A class-action lawsuit strikes Tesla once more after another of their solar roof customers reports them over hiking prices. According to the complainants, the newly filed suit represents everyone affected by the hike in costs against the original agreement. Even though the actual number is not known, the US District Court in the Northern District of California received eight more filed complaints this week, indicating that the number of those distressed on this issue continues to increase significantly.
Allegedly, the company went against California law by altering the agreed prices stated in the contract their clients signed. Most customers described Tesla's changes as a 'classic bait-and-switch.' Furthermore, Homeowners speak out in one voice around the country. The complaints involve access to customer service support, which they claim is even more difficult after the solar roof prices got altered. Notably, the company communicated about raising these prices via emails but failed to engage with their customers' concerns which got emailed back to them.
In a California court, a lawsuit filed by Amans indicates that he prearranged a solar roof for his home, and the agreement shows the expected original amount of $71,662.06. After prices hiked, he got emailed by Tesla that the price quoted for the project has gone up. His account being evidence, the updated amount was $146,462.22. When a representative phoned him later, he claimed that it was due to a business decision.
Therefore, Amans filing this Lawsuit is to push Tesla to honor the original price in the agreement. He also emphasizes that traditional solar panels are different because they sit on top of a cover. Tesla's Solar Roof changes the entire top and comprises tiles that act as solar cells, which means the project was already under construction when they signed the contract. He had already used up money on making modifications to his home in preparation, including clearing trees to limit shade. Hence to call off this project at this point may bear him a loss.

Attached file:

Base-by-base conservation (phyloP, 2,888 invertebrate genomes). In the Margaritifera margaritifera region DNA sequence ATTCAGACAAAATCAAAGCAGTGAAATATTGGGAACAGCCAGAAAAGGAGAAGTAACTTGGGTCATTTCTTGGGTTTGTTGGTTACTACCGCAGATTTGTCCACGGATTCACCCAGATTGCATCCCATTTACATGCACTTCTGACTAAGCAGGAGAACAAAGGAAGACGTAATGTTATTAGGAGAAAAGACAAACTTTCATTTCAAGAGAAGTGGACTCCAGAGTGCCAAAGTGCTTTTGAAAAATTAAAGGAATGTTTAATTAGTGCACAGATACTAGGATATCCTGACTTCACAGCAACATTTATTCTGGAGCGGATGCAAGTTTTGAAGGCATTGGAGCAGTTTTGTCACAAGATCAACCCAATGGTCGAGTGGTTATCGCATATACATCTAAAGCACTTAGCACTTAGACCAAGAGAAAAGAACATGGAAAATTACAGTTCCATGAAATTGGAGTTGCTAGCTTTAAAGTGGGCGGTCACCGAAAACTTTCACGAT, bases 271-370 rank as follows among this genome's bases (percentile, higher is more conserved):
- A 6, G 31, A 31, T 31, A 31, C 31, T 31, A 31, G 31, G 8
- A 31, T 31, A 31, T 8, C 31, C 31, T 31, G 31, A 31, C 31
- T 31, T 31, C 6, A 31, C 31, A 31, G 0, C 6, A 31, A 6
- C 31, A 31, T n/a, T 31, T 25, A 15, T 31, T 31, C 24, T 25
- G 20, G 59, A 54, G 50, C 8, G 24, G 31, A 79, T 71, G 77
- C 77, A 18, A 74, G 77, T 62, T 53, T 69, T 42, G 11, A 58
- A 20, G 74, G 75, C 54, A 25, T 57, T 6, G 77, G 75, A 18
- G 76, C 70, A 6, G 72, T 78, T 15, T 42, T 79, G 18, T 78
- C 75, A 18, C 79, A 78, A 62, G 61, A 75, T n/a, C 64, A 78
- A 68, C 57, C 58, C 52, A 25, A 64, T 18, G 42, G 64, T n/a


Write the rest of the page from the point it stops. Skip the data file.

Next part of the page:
The recent files against Tesla mark the second California lawsuit that seeks class-action status, and Judge Lucy H. Koh is still weighing the option to use the approach that combines the new case with the previous ones. Brian Fitzpatrick, a professor at Vanderbilt Law School and author of "The Conservative Case for Class Actions." He says that combining the cases should be expected as the issues are similar, including that judges may reinvent. He also looks forward to the problems getting merge to form a precise breakthrough process that will enable the judge to determine if the case qualifies for class-action status. However, reviewing the most recent filings, Fitzpatrick doubts that combining the issues will reach recognition in at least a year.
The two cases follow a similar one from a couple in New Hope, Pennsylvania, requiring a class-action status. They state that Service and energy-storage batteries, called Powerwalls, got priced at $78,352.66 from the initial $46,084.80 quoted in the agreement.
Accordingly, Tesla attended to some concerns over this issue, claiming that they made mistakes in the assessment stage of some roofs whose difficulty was over the original quoted price.